WordPress is by far and away the most popular Content Management System (CMS) in the world. What started off as a simple blog platform now powers more than a third of the world’s websites, and it’s not difficult to see why.
Although it wasn’t the first CMS in the world, WordPress proved to be one of the most versatile and easy-to-use platforms of its kind, and, partly thanks to the fact that it’s free, people quickly adopted it. Despite the appearance of numerous point-and-click website builders, its popularity hasn’t dwindled, and it’s still considered the go-to solution for anyone trying to launch a new project. Unfortunately, its ease of use is also causing some problems.
Inexperienced website administrators overlook some important factors when working with WordPress, and even the seasoned developers don’t always bother with vital aspects of the platform’s configuration. As a result, many online businesses suffer from performance issues and cyberattacks. Manually installing and properly configuring WordPress can indeed be tricky. Fortunately, Hosting customers can take advantage of our WordPress Manager.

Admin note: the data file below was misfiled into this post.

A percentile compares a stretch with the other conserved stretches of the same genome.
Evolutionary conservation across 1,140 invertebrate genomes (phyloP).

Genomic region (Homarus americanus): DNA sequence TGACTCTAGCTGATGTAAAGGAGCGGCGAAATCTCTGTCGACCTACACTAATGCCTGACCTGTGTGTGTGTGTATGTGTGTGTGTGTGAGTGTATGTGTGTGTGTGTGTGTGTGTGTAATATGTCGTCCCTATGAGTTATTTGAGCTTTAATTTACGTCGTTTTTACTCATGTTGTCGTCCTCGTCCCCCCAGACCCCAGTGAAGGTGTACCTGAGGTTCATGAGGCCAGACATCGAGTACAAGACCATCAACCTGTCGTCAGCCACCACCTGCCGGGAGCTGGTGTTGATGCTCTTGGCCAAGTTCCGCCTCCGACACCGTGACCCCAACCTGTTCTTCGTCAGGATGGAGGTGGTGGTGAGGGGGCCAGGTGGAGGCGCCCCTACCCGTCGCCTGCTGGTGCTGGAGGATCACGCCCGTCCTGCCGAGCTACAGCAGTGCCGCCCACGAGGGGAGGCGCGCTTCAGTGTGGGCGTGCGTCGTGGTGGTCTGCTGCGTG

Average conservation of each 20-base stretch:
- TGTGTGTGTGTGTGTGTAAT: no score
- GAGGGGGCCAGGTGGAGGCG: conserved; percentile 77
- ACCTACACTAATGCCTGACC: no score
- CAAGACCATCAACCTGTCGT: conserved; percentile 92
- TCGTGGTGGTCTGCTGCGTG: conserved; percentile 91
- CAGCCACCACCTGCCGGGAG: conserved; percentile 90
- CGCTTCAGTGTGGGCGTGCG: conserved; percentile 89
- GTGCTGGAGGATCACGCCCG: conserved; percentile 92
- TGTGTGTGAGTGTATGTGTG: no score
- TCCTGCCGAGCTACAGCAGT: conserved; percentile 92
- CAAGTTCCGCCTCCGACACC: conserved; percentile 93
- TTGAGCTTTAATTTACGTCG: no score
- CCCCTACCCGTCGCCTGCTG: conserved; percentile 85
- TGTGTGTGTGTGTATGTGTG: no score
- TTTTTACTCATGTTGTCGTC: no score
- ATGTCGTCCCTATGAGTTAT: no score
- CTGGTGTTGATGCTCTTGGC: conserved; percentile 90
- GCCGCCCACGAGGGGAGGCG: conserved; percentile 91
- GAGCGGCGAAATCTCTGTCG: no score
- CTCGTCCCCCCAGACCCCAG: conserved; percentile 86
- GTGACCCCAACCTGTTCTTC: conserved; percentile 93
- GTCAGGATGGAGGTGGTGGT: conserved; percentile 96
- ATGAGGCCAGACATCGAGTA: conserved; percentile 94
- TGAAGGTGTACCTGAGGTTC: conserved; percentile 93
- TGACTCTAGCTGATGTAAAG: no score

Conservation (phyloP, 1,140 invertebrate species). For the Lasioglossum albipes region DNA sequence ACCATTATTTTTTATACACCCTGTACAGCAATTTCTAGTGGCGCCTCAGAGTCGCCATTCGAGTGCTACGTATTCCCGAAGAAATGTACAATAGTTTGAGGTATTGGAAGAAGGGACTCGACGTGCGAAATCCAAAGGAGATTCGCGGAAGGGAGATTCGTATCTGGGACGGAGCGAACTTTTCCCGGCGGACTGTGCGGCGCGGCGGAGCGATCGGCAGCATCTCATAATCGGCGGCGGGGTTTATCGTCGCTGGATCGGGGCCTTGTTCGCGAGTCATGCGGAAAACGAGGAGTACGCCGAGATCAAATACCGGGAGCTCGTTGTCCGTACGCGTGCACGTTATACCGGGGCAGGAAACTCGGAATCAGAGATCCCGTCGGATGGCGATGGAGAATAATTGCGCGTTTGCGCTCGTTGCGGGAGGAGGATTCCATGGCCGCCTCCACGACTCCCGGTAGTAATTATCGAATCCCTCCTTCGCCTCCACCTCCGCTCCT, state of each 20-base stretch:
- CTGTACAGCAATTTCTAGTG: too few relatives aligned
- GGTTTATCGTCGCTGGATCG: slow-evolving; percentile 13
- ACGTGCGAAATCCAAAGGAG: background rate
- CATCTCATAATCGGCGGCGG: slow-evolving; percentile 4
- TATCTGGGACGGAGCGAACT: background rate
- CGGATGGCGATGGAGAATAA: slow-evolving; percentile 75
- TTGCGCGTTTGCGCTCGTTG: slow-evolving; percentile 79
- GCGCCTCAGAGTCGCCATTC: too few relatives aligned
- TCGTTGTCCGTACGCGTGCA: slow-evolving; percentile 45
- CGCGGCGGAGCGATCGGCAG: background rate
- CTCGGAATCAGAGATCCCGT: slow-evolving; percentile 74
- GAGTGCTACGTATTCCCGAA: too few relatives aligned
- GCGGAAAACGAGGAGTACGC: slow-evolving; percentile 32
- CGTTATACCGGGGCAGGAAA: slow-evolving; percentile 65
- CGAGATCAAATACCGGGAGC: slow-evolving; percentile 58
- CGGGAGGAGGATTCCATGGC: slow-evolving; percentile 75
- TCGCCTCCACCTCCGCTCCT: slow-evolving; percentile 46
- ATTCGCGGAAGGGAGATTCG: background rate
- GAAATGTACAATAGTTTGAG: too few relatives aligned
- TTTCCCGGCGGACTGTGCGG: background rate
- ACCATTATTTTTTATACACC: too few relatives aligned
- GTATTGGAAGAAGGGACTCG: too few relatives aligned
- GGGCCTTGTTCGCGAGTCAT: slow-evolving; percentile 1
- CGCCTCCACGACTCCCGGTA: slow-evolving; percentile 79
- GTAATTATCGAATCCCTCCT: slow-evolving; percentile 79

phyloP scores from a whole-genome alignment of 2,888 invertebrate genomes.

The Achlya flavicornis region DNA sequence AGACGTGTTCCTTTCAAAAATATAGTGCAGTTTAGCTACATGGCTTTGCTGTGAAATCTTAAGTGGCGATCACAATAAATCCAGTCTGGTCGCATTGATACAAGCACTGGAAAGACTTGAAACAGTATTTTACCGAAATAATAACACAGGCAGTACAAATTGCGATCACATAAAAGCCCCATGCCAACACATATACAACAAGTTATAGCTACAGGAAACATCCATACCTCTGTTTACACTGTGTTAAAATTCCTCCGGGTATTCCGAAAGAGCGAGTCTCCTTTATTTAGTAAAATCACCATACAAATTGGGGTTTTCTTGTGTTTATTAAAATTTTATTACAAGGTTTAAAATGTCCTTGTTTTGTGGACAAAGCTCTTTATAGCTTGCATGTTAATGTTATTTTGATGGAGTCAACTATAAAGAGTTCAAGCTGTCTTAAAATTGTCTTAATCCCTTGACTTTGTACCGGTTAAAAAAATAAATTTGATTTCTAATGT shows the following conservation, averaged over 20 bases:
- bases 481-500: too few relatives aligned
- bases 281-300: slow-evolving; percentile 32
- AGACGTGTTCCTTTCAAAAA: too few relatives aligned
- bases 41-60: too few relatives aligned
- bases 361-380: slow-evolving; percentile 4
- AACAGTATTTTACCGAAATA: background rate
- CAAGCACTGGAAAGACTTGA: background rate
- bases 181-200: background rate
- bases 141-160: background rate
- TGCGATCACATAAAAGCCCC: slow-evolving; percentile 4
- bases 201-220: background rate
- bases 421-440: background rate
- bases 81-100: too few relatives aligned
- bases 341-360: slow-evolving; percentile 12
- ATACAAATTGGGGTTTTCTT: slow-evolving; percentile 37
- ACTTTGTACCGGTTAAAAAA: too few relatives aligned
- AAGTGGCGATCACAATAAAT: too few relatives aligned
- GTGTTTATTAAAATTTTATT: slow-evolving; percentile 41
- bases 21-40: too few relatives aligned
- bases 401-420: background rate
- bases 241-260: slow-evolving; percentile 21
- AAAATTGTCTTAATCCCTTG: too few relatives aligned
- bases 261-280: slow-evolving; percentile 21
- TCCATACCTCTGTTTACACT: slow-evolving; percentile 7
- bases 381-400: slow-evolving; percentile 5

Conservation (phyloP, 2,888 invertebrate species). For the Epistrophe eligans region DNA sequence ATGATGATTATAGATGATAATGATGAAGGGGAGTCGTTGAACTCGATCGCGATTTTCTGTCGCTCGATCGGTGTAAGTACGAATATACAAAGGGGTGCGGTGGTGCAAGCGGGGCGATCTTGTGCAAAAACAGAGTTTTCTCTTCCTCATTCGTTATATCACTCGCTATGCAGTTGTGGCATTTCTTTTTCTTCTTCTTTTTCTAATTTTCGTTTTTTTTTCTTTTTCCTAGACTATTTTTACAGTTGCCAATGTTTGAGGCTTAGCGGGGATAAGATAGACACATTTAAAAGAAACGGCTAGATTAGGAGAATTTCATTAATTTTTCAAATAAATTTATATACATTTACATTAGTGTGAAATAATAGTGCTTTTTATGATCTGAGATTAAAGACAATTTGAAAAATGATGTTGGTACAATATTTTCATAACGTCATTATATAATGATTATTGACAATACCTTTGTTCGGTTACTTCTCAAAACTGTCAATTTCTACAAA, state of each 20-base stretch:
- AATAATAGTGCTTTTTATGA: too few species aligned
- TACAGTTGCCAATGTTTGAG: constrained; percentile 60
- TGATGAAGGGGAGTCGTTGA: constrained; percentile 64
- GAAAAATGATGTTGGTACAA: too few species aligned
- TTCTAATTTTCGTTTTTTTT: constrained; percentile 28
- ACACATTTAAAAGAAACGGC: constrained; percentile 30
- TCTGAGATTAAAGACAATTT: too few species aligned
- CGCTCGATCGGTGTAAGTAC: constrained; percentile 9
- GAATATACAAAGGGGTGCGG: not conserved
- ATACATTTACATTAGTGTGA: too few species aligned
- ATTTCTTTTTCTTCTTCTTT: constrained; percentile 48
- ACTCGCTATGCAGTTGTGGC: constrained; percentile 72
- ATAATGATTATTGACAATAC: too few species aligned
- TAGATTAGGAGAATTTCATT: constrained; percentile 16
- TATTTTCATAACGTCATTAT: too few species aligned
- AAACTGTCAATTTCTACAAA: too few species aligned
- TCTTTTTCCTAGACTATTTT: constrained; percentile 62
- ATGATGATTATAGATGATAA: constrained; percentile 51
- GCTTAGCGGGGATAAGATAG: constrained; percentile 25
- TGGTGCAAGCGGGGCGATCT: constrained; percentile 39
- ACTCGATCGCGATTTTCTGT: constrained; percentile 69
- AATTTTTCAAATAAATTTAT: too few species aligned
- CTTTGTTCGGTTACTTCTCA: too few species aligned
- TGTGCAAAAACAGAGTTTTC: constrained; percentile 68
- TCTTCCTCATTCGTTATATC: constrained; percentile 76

What is WordPress Manager?
WordPress Manager is a WordPress management tool that is integrated into your control panel and is available free of charge to anyone who hosts with us. It can install WordPress on your account, and it can also help you configure and secure it properly.
Managing content with WordPress might be an easy task, but getting the platform going in the first place normally requires a certain level of expertise. With WordPress Manager, however, you simply need to pick the location and login credentials, and your installation will be ready in seconds. WordPress Manager is far from just an installer, though.
Running up-to-date software is something far too many people have problems with, and this includes WordPress users. Thousands of WordPress websites run on versions of the platform that don’t perform as well as they should and are riddled with security holes. WordPress Manager gives you an easy way of enabling automatic updates and ensuring that your website runs smoothly and is secure.
This, along with a few other unique features, make WordPress Manager a brilliant tool for managing your entire WordPress installation. Let’s see how it works.